Forgot your password?  
Related Topics

Resources for students & teachers

This eBook from the Gutenberg Project consists of approximately 393 pages of information about Nick of the Woods.

These things concluded, the dead covered over with boughs and brambles, and nothing left in the vale to attract a passing and unobservant eye, he gave the signal to resume the march, and with Roland and Captain Ralph, stole from the field of battle.

CHAPTER XXVII.

The twilight was darkening in the west, when the three adventurers, stealing through tangled thickets, and along lonely ridges, carefully avoiding all frequented paths, looked out at last, from a distant hill, upon the valley in which lay the village of the Black-Vulture.  The ruddy light of evening, bursting from clouds of crimson and purple, and shooting down through gaps of the hills in cascades of fire, fell brightly and sweetly on the little prairies, or natural meadow-lands; which, dotted over with clumps of trees, and watered by a fairy river, a tributary of the rapid Miami, winding along from side to side, now hiding beneath the shadow of the hills, now glancing into light, gave an air of tender beauty to the scene better befitting, as it might have seemed, the retreat of the innocent and peaceful sons of Oberon, than the wild and warlike children of the wilderness.  Looking further up the vale, the eye fell upon patches of ripening maize, waving along the river; and beyond these, just where the valley winded away behind the hills, at the distance of a mile or more, thin wreaths of smoke creeping from roofs of bark and skins, indicated the presence of the Indian village.

Thus arrived at the goal and haven of their hopes, the theatre in which was to be acted the last scene in the drama of their enterprise, the travellers surveyed it for awhile from their concealment, in deep silence, each speculating in his own mind upon the exploits still to be achieved, the perils yet to be encountered, ere success should crown their exertions, already so arduous and so daring.  Then creeping back again into a deep hollow, convenient for their purpose, they held their last consultation, and made their final preparations for entering the village.  This Nathan at first proposed to do entirely alone, to spy out the condition of the village, and to discover, if possible, in what quarter the marauders had bestowed the unhappy Edith; and this being a duty requiring the utmost secrecy and circumspection, he insisted it could not be safely committed to more than one person.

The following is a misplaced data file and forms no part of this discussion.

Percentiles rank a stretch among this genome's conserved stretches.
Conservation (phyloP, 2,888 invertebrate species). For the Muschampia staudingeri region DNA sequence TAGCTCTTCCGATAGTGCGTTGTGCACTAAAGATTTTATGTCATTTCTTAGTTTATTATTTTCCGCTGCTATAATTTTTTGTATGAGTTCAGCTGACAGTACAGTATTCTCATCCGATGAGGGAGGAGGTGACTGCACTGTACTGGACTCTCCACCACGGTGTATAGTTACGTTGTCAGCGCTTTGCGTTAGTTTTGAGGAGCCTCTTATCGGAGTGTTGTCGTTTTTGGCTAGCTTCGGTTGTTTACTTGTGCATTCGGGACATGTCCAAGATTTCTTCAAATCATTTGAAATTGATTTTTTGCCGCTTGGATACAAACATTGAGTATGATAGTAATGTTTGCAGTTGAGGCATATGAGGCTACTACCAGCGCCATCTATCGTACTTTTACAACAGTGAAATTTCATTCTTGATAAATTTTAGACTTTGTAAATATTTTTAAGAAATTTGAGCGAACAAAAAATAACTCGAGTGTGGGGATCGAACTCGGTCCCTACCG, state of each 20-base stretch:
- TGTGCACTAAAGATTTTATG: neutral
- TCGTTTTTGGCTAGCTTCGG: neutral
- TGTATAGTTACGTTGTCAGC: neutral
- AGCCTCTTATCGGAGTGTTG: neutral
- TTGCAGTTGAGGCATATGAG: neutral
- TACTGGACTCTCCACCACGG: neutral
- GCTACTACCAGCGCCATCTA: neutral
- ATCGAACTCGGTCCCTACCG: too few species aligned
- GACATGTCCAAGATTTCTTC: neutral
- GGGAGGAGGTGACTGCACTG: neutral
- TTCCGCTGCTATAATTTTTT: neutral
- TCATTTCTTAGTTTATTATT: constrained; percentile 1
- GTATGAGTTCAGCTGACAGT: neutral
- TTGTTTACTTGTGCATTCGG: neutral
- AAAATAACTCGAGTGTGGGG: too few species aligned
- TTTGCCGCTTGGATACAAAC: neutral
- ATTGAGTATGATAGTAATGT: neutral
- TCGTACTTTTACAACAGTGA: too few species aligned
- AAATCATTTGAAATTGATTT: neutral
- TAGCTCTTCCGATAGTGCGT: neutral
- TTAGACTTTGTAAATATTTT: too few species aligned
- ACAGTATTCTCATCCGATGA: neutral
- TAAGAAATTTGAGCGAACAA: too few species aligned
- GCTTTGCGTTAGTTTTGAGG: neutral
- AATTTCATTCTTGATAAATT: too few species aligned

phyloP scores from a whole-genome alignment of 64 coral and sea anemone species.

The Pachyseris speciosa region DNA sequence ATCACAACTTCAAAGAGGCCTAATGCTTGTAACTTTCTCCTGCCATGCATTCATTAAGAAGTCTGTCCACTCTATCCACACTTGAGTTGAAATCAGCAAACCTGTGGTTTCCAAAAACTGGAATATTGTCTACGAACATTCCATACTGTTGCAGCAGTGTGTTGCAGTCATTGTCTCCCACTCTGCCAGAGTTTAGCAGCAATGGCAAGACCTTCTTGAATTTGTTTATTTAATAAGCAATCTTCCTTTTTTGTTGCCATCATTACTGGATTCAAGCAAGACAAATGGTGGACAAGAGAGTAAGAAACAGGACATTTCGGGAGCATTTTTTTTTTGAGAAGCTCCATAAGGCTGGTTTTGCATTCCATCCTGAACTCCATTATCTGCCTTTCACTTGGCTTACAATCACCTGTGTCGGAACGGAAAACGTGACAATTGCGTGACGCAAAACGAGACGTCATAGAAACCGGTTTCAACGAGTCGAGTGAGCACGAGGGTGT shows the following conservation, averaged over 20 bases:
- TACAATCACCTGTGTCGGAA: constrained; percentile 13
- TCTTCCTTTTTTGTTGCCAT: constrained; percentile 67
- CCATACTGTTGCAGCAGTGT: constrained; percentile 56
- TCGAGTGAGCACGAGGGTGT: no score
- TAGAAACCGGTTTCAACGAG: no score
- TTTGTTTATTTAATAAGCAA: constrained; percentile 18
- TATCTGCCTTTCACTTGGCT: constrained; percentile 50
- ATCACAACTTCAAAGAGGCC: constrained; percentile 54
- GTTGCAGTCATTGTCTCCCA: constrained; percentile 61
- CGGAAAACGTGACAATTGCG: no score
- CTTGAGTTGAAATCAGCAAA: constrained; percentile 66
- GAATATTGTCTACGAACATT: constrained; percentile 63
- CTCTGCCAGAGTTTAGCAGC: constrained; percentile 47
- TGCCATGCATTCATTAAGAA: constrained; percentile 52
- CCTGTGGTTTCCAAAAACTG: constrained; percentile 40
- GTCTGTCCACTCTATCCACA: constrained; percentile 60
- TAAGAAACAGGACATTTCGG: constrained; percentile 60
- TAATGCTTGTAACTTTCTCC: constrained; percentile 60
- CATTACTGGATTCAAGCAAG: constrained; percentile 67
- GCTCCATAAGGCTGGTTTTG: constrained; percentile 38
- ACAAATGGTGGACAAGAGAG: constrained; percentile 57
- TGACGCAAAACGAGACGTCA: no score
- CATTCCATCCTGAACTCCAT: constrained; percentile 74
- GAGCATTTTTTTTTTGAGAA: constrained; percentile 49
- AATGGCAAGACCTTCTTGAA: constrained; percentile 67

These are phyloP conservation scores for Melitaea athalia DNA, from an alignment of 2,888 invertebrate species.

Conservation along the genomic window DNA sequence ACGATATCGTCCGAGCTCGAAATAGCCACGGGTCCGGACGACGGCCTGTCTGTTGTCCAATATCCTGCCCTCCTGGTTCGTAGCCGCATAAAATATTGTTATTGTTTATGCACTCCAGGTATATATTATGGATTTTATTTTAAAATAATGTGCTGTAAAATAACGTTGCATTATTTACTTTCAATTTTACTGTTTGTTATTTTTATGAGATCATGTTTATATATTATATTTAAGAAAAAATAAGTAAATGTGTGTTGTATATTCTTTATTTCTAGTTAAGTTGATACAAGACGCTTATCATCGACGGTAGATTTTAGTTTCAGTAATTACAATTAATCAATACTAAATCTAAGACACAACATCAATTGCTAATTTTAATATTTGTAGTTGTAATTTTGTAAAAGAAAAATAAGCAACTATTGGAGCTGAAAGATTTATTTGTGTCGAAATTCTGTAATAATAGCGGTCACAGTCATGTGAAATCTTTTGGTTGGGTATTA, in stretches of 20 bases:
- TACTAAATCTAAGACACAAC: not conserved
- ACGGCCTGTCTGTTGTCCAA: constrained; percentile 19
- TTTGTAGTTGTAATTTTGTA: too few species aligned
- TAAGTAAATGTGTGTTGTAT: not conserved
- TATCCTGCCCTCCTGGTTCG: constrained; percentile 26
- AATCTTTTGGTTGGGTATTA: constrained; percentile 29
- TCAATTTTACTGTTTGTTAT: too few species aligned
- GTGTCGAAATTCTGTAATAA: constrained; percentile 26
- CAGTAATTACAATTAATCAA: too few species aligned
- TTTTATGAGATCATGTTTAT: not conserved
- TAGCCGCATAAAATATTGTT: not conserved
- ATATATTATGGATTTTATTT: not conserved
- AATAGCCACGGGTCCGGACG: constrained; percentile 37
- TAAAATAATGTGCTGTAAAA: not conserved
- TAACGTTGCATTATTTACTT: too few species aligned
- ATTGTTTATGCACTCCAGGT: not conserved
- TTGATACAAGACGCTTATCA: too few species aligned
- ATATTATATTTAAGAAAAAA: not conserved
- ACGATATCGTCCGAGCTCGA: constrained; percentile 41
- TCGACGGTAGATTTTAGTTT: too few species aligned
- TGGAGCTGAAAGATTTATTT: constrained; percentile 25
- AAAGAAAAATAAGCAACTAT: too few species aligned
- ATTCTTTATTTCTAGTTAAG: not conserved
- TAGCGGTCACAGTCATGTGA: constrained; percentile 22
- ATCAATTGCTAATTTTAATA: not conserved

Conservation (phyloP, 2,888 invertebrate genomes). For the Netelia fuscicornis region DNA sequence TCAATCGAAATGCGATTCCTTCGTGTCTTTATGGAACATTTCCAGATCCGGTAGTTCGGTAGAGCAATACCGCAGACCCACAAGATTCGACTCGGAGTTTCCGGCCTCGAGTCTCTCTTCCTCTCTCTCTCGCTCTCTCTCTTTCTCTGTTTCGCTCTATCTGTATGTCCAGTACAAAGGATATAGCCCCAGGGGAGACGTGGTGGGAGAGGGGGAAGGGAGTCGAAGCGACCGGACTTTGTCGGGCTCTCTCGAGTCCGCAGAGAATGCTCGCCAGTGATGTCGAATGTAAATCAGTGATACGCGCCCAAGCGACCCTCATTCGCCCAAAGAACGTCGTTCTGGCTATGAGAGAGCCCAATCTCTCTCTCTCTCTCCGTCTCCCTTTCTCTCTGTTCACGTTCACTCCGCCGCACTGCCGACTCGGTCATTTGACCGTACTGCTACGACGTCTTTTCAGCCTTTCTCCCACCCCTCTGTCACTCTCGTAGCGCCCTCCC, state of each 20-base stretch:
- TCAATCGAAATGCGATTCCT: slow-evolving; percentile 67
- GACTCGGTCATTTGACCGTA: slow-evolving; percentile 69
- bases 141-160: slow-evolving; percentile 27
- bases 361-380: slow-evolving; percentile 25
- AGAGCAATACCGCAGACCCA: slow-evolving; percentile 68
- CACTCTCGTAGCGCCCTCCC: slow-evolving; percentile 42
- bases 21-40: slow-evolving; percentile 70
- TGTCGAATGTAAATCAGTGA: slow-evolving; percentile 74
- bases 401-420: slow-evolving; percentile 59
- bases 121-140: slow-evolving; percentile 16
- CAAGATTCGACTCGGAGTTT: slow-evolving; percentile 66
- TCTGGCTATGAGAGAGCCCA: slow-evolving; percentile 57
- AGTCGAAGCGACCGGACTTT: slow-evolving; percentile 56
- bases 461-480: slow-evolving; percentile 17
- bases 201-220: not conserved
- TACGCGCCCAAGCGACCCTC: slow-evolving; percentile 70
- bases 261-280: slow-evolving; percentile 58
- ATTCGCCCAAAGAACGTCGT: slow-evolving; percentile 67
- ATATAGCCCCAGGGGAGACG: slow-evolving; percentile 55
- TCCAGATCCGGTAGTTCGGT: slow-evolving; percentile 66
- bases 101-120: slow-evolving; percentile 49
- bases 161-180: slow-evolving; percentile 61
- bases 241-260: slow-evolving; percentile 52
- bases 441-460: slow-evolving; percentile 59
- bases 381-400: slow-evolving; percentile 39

“In that case,” said valiant Ralph, “I’m your gentleman!  Do you think, old Tiger Nathan (and, ’tarnal death to me, I do think you’re ‘ginnin’ to be a peeler of the rale ring-tail specie,—­I do, old Rusty, and thar’s my fo’paw on it:  you’ve got to be a man at last, a feller for close locks and fighting Injuns that’s quite cu’rous to think on, and I’ll lick any man that says a word agin you, I will, ’tarnal death to me):  But I say, do you think I’m come so far atter madam, to gin up the holping her out of bondage to any mortal two-legg’d crittur whatsomever?  I’m the person what knows this h’yar town better nor ar another feller in all Kentucky; and that I stick on,—­for, cuss me, I’ve stole hosses in it!”

Follow Us on Facebook